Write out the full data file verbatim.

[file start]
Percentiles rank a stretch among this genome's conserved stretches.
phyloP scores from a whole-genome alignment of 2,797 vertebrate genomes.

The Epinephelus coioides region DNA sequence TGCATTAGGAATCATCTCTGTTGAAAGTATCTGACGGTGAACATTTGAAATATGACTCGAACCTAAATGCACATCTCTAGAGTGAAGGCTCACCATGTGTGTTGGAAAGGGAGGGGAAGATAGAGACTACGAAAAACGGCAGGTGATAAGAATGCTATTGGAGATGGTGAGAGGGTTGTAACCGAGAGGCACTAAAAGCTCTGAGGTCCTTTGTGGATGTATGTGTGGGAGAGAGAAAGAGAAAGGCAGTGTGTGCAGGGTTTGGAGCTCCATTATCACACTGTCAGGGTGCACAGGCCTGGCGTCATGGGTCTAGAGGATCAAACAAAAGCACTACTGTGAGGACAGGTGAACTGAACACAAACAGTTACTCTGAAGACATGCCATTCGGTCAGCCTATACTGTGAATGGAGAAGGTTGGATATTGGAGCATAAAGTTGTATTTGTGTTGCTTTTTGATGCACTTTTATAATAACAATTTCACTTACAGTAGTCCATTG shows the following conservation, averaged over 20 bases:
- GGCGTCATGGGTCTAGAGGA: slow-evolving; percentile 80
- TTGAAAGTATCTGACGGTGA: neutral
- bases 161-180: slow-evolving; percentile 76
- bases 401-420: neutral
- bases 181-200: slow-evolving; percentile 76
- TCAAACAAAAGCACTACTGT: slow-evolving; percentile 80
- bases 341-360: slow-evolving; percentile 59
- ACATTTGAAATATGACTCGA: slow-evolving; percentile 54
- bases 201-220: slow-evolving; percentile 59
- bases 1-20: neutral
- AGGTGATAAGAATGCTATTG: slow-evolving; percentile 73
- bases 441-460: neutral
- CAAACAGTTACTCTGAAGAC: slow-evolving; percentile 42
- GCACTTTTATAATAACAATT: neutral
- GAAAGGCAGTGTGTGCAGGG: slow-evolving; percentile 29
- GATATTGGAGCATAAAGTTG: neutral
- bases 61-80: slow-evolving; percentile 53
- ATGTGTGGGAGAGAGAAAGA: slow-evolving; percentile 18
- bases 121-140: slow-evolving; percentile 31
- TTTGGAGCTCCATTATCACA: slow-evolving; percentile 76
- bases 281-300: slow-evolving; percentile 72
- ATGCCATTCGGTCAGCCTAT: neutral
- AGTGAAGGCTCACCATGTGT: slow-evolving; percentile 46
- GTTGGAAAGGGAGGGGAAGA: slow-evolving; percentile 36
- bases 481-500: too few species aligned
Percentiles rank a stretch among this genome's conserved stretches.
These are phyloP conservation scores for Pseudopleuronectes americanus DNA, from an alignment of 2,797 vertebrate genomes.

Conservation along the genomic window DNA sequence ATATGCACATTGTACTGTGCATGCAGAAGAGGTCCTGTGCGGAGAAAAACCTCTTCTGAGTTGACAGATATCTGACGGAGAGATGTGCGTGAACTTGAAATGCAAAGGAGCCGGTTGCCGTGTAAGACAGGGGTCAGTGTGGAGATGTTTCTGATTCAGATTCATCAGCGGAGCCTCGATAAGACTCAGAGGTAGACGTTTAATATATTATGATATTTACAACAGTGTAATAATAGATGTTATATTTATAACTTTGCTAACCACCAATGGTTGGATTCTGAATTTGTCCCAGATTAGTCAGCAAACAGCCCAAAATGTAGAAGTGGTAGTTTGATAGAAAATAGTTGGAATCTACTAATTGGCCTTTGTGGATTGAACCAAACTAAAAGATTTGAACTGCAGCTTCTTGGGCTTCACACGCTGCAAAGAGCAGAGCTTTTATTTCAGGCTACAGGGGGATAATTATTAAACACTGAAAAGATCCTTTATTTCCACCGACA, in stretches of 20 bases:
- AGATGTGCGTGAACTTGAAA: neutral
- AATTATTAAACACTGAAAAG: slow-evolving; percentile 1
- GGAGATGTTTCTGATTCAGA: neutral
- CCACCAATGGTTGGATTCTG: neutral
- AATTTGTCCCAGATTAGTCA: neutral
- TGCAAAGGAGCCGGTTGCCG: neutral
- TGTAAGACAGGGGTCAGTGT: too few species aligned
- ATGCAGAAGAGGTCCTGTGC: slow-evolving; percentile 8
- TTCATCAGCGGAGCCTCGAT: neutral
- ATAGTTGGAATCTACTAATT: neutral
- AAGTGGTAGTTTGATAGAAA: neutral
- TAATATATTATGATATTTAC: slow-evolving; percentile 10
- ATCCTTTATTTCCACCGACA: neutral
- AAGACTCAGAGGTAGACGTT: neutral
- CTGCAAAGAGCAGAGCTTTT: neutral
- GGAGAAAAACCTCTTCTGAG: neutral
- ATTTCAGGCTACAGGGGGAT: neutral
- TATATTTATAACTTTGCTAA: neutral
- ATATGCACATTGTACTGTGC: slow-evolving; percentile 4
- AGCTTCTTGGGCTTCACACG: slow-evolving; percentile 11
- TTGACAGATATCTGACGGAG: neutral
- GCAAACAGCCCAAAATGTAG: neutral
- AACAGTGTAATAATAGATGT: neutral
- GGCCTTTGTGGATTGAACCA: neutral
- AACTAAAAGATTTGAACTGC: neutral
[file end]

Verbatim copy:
Percentiles rank a stretch among this genome's conserved stretches.
phyloP scores from a whole-genome alignment of 2,797 vertebrate genomes.

The Epinephelus coioides region DNA sequence TGCATTAGGAATCATCTCTGTTGAAAGTATCTGACGGTGAACATTTGAAATATGACTCGAACCTAAATGCACATCTCTAGAGTGAAGGCTCACCATGTGTGTTGGAAAGGGAGGGGAAGATAGAGACTACGAAAAACGGCAGGTGATAAGAATGCTATTGGAGATGGTGAGAGGGTTGTAACCGAGAGGCACTAAAAGCTCTGAGGTCCTTTGTGGATGTATGTGTGGGAGAGAGAAAGAGAAAGGCAGTGTGTGCAGGGTTTGGAGCTCCATTATCACACTGTCAGGGTGCACAGGCCTGGCGTCATGGGTCTAGAGGATCAAACAAAAGCACTACTGTGAGGACAGGTGAACTGAACACAAACAGTTACTCTGAAGACATGCCATTCGGTCAGCCTATACTGTGAATGGAGAAGGTTGGATATTGGAGCATAAAGTTGTATTTGTGTTGCTTTTTGATGCACTTTTATAATAACAATTTCACTTACAGTAGTCCATTG shows the following conservation, averaged over 20 bases:
- GGCGTCATGGGTCTAGAGGA: slow-evolving; percentile 80
- TTGAAAGTATCTGACGGTGA: neutral
- bases 161-180: slow-evolving; percentile 76
- bases 401-420: neutral
- bases 181-200: slow-evolving; percentile 76
- TCAAACAAAAGCACTACTGT: slow-evolving; percentile 80
- bases 341-360: slow-evolving; percentile 59
- ACATTTGAAATATGACTCGA: slow-evolving; percentile 54
- bases 201-220: slow-evolving; percentile 59
- bases 1-20: neutral
- AGGTGATAAGAATGCTATTG: slow-evolving; percentile 73
- bases 441-460: neutral
- CAAACAGTTACTCTGAAGAC: slow-evolving; percentile 42
- GCACTTTTATAATAACAATT: neutral
- GAAAGGCAGTGTGTGCAGGG: slow-evolving; percentile 29
- GATATTGGAGCATAAAGTTG: neutral
- bases 61-80: slow-evolving; percentile 53
- ATGTGTGGGAGAGAGAAAGA: slow-evolving; percentile 18
- bases 121-140: slow-evolving; percentile 31
- TTTGGAGCTCCATTATCACA: slow-evolving; percentile 76
- bases 281-300: slow-evolving; percentile 72
- ATGCCATTCGGTCAGCCTAT: neutral
- AGTGAAGGCTCACCATGTGT: slow-evolving; percentile 46
- GTTGGAAAGGGAGGGGAAGA: slow-evolving; percentile 36
- bases 481-500: too few species aligned
Percentiles rank a stretch among this genome's conserved stretches.
These are phyloP conservation scores for Pseudopleuronectes americanus DNA, from an alignment of 2,797 vertebrate genomes.

Conservation along the genomic window DNA sequence ATATGCACATTGTACTGTGCATGCAGAAGAGGTCCTGTGCGGAGAAAAACCTCTTCTGAGTTGACAGATATCTGACGGAGAGATGTGCGTGAACTTGAAATGCAAAGGAGCCGGTTGCCGTGTAAGACAGGGGTCAGTGTGGAGATGTTTCTGATTCAGATTCATCAGCGGAGCCTCGATAAGACTCAGAGGTAGACGTTTAATATATTATGATATTTACAACAGTGTAATAATAGATGTTATATTTATAACTTTGCTAACCACCAATGGTTGGATTCTGAATTTGTCCCAGATTAGTCAGCAAACAGCCCAAAATGTAGAAGTGGTAGTTTGATAGAAAATAGTTGGAATCTACTAATTGGCCTTTGTGGATTGAACCAAACTAAAAGATTTGAACTGCAGCTTCTTGGGCTTCACACGCTGCAAAGAGCAGAGCTTTTATTTCAGGCTACAGGGGGATAATTATTAAACACTGAAAAGATCCTTTATTTCCACCGACA, in stretches of 20 bases:
- AGATGTGCGTGAACTTGAAA: neutral
- AATTATTAAACACTGAAAAG: slow-evolving; percentile 1
- GGAGATGTTTCTGATTCAGA: neutral
- CCACCAATGGTTGGATTCTG: neutral
- AATTTGTCCCAGATTAGTCA: neutral
- TGCAAAGGAGCCGGTTGCCG: neutral
- TGTAAGACAGGGGTCAGTGT: too few species aligned
- ATGCAGAAGAGGTCCTGTGC: slow-evolving; percentile 8
- TTCATCAGCGGAGCCTCGAT: neutral
- ATAGTTGGAATCTACTAATT: neutral
- AAGTGGTAGTTTGATAGAAA: neutral
- TAATATATTATGATATTTAC: slow-evolving; percentile 10
- ATCCTTTATTTCCACCGACA: neutral
- AAGACTCAGAGGTAGACGTT: neutral
- CTGCAAAGAGCAGAGCTTTT: neutral
- GGAGAAAAACCTCTTCTGAG: neutral
- ATTTCAGGCTACAGGGGGAT: neutral
- TATATTTATAACTTTGCTAA: neutral
- ATATGCACATTGTACTGTGC: slow-evolving; percentile 4
- AGCTTCTTGGGCTTCACACG: slow-evolving; percentile 11
- TTGACAGATATCTGACGGAG: neutral
- GCAAACAGCCCAAAATGTAG: neutral
- AACAGTGTAATAATAGATGT: neutral
- GGCCTTTGTGGATTGAACCA: neutral
- AACTAAAAGATTTGAACTGC: neutral